Michael E. Hooper, Attorney at Law, for claimants.
Robert D. Pollitt, Senior Assistant Attorney General, for respondent.


These claims were consolidated for submission to the Court. The claims
were brought by
claimants to recover attorney's fees expended in the defense of a civil
action brought by trustees
for the United Mine Workers' of America 1950 Benefit Plan and Trust
(hereinafter referred to as
the U.M.W.A.) against claimants, in the United States District Court for
the Northern District of
West Virginia, for reimbursement of medical expense payments it made for
treatment of union
members for pneumoconiosis-related illnesses. The U.M.W.A. contended
that medical services
rendered to miners and paid for by the U.M.W.A. were attributable to
Black Lung disease. The
miners were entitled to have their employers pay for the medical
services rather than the
U.M.W.A.. However, the U.M.W.A. demanded reimbursement for these bills
against hundreds
of coal companies and their insurers.

The claimants herein were two defendants named in a civil action filed
on October 31, 1986,
in United States District Court by the U.M.W.A. against forty-four coal
companies. Claimants,
as subscribers to the West Virginia Coal Workers' Pneumoconiosis Fund,
filed a third party
complaint against respondent herein for indemnification of any liability
as respondent is their
insurer under the Black Lung Benefits Act. Respondent answered the third
party complaint and
claimed to be without sufficient knowledge to affirm or deny whether it
would be responsible to
claimants for indemnification of any liability resulting from the
federal court case.

On May 22, 1987, correspondence from claimants made a demand for
respondent to issue an
assurance that the respondent would pay any liability incurred by
claimants in the pending federal
litigation. Claimants also demanded that respondent indemnify and hold
claimants harmless for
any and all liability, and, that as a result of its failure to
acknowledge this duty, respondent was
also responsible for all reasonable attorneys' fees.

On November 19, 1987, respondent assured claimants by letter than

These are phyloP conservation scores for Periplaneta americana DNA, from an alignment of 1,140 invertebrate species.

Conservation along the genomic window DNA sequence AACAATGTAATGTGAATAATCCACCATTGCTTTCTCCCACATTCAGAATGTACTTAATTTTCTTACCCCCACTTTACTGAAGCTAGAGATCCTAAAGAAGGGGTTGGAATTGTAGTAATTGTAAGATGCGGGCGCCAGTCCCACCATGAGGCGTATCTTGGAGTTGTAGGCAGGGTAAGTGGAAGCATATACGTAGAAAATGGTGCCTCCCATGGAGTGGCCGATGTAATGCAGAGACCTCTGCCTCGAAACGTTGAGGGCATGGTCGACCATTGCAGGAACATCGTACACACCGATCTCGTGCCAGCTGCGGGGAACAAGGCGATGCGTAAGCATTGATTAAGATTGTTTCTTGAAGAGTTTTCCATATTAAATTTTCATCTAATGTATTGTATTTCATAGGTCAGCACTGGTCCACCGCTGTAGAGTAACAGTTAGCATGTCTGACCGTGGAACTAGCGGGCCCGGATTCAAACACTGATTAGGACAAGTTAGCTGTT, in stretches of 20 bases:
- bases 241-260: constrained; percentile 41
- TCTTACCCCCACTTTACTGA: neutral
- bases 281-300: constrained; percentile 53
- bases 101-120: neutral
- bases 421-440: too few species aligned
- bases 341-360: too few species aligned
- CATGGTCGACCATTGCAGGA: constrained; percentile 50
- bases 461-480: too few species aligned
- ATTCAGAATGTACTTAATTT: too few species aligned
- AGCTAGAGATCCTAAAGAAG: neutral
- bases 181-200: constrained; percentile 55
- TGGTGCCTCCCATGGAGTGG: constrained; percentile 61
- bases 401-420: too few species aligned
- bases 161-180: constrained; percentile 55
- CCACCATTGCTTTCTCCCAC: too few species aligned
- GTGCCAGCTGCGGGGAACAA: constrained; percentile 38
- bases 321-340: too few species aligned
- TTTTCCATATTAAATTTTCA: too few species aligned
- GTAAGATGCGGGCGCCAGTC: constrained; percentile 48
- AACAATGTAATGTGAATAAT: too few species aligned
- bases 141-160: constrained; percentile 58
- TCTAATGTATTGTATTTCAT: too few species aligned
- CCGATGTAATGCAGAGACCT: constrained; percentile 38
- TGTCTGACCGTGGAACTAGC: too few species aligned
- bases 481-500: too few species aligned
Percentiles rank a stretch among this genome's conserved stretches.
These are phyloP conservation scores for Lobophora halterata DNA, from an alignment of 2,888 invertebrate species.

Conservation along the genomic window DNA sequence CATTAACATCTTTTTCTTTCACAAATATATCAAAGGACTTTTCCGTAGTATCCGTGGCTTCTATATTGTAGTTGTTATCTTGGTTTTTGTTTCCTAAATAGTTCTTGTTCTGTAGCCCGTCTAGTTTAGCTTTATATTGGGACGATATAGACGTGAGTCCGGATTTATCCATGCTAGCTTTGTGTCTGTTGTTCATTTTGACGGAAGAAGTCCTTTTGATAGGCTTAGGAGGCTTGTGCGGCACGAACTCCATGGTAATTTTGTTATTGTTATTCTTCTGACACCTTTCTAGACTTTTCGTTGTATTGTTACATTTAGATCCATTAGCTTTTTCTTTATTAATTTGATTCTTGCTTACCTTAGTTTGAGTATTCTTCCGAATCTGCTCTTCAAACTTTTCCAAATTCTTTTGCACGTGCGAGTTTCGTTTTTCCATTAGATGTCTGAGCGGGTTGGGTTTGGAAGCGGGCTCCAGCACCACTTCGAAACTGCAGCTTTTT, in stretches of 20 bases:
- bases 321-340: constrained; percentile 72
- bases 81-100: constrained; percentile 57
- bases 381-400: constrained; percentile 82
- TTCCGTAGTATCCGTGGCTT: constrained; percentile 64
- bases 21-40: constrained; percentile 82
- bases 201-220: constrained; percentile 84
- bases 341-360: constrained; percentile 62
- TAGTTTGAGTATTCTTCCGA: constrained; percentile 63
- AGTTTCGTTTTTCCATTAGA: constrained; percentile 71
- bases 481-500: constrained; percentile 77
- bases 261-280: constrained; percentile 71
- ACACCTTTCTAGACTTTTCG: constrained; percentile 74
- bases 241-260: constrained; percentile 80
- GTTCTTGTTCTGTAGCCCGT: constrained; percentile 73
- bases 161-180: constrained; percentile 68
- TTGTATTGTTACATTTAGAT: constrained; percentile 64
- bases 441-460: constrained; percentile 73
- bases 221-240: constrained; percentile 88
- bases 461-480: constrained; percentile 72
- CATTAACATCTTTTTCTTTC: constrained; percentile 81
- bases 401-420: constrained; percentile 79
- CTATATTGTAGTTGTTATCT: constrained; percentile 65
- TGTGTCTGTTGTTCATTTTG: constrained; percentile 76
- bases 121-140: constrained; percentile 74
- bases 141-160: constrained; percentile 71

respondent would
indemnify claimants for any medical expense benefits determined to be
owing to the U.M.W.A.
from claimants in the pending federal litigation. However, respondent
also informed claimants
that respondent would not assume the legal defense of the claimants or
reimburse claimants for
their attorneys' fees incurred in defending the pending litigation.

Respondent entered into negotiations with the U.M.W.A. to settle the
federal action on behalf
of claimants and the other coal companies named as party defendants. On
December 12, 1987,
a settlement was reached by the parties. Thereupon, the federal
litigation against claimants was
dismissed with prejudice on January 20, 1988.

Claimants allege that respondent is liable for their attorneys' fees
under the doctrine of
equitable subrogation and for the reason that respondent breached its
duty of good faith and fair
dealing and has likewise acted contrary to law and in bad faith.

The respondent contends that the demands in the federal litigation
against claimants were not
supported by sufficient documentation to assure that their payments met
the requirements for
reimbursement as Black Lung medical expenses. These claims should be
denied as there is no
provision of law which allows the payment of attorneys' fees by
respondent; there was no
contract between the parties which requires such a payment; and
respondent did not willfully fail
to obey the law.

The Court is of the opinion that claimants are not entitled to recover
attorney fees in these
particular claims. There is no statutory authority for the payment of
attorney fees by respondent
to claimants. The traditional rule in this State is that without an
express statutory authority the
litigants bear their respective fees and costs. The West Virginia
Supreme Court case of Nelson
vs. W.Va. Public Employees Ins. Bd., 300 S.E.2d 86 (1982) reviews the
law of West Virginia
regarding attorney fees. In Nelson, the Supreme Court ordered the
payment of attorney fees by
a State agency when it was determined that the actions of the
respondents therein evidenced a
deliberate disregard of mandatory provisions in the West Virginia Code.
The Supreme Court
held that "A well established exception to the general rule prohibiting
the award of attorney fees
in the absence of statutory authorization, allows the assessment of fees
against a losing party
who has acted in bad faith, vexatiously, wantonly or for oppressive
reasons." The reasoning in
the Nelson case does not apply to the claims before this Court. The
respondent was negotiating
with the U.M.W.A. for settlement of the pending federal case.
Substantial dollars were in
question. The respondent may have been remiss in failing to answer
correspondence in a timely
manner to assure claimants of its intentions to represent them in the
federal case; however, there
were extenuating circumstances for respondent during the time frame,
i.e., change of counsel and
change in Commissioners.

For these reasons, the Court is of the opinion to, and does, disallow
these claims.

Claims disallowed.